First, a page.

Making an entrance – TEAM

This week I have been running a Theatre Laboratory with my grade 10 and 11 students on what we bring when we enter the stage. We are moving onto exits next week, but I thought I would share with you what they explored with entrances for this blog. We discovered that with an entrance you can establish: character mood motive environment relationships objects in the environment status atmosphere conflict story backstory other characters off stage foreshadowing subtext and more... When you are ...

Doing good is good for you: Ethics and the Human Sciences, TOK and CAS

(re-post from December 16, 2013 blog. It's so appropriate for this time of year!) Is there really anything newsworthy about the value of doing good to others?  So much has been said over so many centuries that surely current psychological research cannot add tremendously to our understanding!  And surely doing good falls within the scope of ethics -- and not within the scope of the human sciences!  Yet, quite the contrary: recent studies in the human sciences do contribute knowledge -- and knowledge that is particularly welcome at a ...

Poppies and remembrance: symbolism and perspectives

Controversy again over poppies and remembrance – or in TOK terms, over symbolism and shared knowledge! In Britain, a headscarf with a poppy pattern has been sold to Muslim women to “raise awareness about the 400,000 Muslims, most of them Indian, who fought alongside British troops in the First World War.” Condemning this poppy scarf, one Muslim woman calls it one of "the most ill-conceived of the recent spate of 'we are not extremists' initiatives. I also take issue with ...

Arts and transformation?

“There might be a case,” the TOK subject guide allows, “for supposing that the arts have an important function as a medium for social criticism and transformation.” Might be a case? Supposing? The arts are used so widely as a vehicle for social critique that I offer one more example only for its current relevance: 26-year-old poet Kathy Jetnil-Kijiner from the Marshall Islands was selected to read a poem to the Opening Ceremony of the UN Secretary-General's Climate Summit last ...

So who needs language?

:roll:   Can we write more directly and more effectively to each other by chucking out all those words and using emoticons or emoji instead?  Three social networks are offering images to bypass text altogether.  Could this be, at last, a universal language? Emoticons are not new.  But till now they've stayed in place as an adjunct to text. What's new is the advent in the past two months of emoji-only apps that claim to replace text and still achieve communication. To ...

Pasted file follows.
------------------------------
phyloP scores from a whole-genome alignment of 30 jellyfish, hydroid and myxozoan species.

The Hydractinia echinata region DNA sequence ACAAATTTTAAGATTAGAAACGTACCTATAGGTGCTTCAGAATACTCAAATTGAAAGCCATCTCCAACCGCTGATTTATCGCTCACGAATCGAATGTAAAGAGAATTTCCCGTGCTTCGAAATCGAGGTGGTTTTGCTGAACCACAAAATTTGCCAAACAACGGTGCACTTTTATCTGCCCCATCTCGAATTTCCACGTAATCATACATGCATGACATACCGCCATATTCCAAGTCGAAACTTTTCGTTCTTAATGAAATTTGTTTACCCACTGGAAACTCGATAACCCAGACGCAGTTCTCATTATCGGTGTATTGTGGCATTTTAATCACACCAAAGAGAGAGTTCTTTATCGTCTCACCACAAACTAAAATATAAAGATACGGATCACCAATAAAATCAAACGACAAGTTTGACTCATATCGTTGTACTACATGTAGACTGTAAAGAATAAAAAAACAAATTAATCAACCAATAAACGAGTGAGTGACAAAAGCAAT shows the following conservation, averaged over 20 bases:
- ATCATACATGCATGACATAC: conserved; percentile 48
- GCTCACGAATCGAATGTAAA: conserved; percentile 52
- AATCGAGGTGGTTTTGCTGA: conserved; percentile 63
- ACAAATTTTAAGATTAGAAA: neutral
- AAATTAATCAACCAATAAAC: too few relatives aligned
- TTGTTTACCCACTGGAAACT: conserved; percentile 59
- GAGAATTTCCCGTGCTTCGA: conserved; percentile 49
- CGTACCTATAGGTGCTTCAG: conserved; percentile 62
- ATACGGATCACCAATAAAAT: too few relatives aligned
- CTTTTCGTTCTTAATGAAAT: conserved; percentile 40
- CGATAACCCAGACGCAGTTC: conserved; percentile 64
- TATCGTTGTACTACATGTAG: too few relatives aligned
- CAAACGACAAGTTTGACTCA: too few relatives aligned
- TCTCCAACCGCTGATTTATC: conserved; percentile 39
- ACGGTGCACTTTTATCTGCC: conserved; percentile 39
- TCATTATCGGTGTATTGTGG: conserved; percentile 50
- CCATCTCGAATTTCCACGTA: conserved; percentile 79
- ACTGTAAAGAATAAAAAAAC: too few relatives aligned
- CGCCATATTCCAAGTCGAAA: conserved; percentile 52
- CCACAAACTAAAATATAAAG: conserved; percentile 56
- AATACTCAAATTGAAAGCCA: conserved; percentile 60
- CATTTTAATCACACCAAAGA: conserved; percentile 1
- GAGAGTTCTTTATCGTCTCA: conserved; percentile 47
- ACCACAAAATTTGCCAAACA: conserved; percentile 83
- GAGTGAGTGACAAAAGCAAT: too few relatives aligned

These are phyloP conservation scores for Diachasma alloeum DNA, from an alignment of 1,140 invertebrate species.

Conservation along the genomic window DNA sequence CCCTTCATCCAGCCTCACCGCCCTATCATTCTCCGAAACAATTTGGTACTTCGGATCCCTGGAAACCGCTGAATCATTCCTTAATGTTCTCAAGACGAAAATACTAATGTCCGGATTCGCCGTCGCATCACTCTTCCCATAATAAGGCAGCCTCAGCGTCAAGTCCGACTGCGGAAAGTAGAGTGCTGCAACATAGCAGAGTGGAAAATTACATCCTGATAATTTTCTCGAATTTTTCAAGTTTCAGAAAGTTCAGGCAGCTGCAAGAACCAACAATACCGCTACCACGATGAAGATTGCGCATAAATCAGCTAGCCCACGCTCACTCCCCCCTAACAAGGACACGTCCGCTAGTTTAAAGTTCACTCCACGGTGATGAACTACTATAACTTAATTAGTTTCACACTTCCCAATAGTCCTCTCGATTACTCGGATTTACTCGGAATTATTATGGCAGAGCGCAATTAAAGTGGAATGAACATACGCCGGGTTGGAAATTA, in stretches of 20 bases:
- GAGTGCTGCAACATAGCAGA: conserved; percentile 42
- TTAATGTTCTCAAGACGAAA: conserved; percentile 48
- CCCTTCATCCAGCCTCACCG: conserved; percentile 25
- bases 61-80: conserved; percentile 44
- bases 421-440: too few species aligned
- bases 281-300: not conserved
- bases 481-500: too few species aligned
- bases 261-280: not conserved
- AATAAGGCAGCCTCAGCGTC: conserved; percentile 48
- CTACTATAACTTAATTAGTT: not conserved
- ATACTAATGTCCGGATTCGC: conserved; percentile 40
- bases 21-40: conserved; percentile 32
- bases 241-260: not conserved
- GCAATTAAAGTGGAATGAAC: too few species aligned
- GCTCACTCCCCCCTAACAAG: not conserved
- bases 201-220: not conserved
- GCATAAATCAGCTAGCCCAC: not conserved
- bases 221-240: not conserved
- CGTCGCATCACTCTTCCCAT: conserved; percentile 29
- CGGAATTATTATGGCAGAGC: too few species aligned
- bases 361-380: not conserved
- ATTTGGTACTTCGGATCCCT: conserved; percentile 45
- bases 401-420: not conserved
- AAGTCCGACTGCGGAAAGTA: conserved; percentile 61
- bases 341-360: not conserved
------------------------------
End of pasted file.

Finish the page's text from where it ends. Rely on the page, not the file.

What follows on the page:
An interesting topic for discussion or research

Recently my group have been exploring the relationship between documentary and propaganda films. One of our key points of reference has been Leni Riefenstahl's Triumph of the will 1934. And our discussions has raised the problematic of the amorality of formalism as a means for constructing or reading movies. It seemed to me that the main evidence against formalism is the distortion of apparent narrative economy and elegance by racist and morally bankrupt ideological perspectives. The films which spring most readily to ...

Exploring gender representations in the independent study

This post is an attempt to explain how one can approach the subject of representations in reading movie narratives, and to be taken seriously in the independent study. My primary intention is to offer some weight to those of you who might have students interested in exploring gender representations. Far too many independent study about gender representations confine themselves to the unfairness or narrowness of stereotypes as perceived through plot device. When what they should do is to use the ...

Cognition and Emotion – flashbulb memories

By Saturday, February 1, 2014 , , 0

This is a part of the syllabus that can be seen as complex by many students. One way in is to look first at Brown and Kulik's (1977) argument regarding flashbulb memory. This allows students to meet two learning outcomes: With reference to relevant research studies, to what extent is one cognitive process reliable? Evaluate one theory of how emotion may affect one cognitive process. There is a lot of material that is helpful here. This video is a good one ...

Cognition and Emotion – how are they related?

By Saturday, February 1, 2014 , , 0

The famous brain researcher Antonio Damasio explained that emotions are purely physical signals of the body which react to external stimuli. Feelings arise when the brain interprets these as "emotions". Emotions consist of three components: ● physiological changes, such as arousal of the autonomic nervous system and the endocrine system. (The person is usually unconscious of this at first). ● the person’s own subjective feeling of an emotion (e.g. happiness) ● associated behaviour, such as smiling or running away. One of the cognitive factors in ...

Understanding science requires a science

Natural Science Natural Science is a fascinating area of knowledge. You only have to start scratching the surface of  science before you come across a litany of examples of its awesome nature, especially in regards to its impact on our lives. We also very quickly realise that there are many myths to do with science. I suspect that your TOK classroom has involved a discussion about the ‘basic scientific method’ (BSM). This is a very good starting point for understanding the ...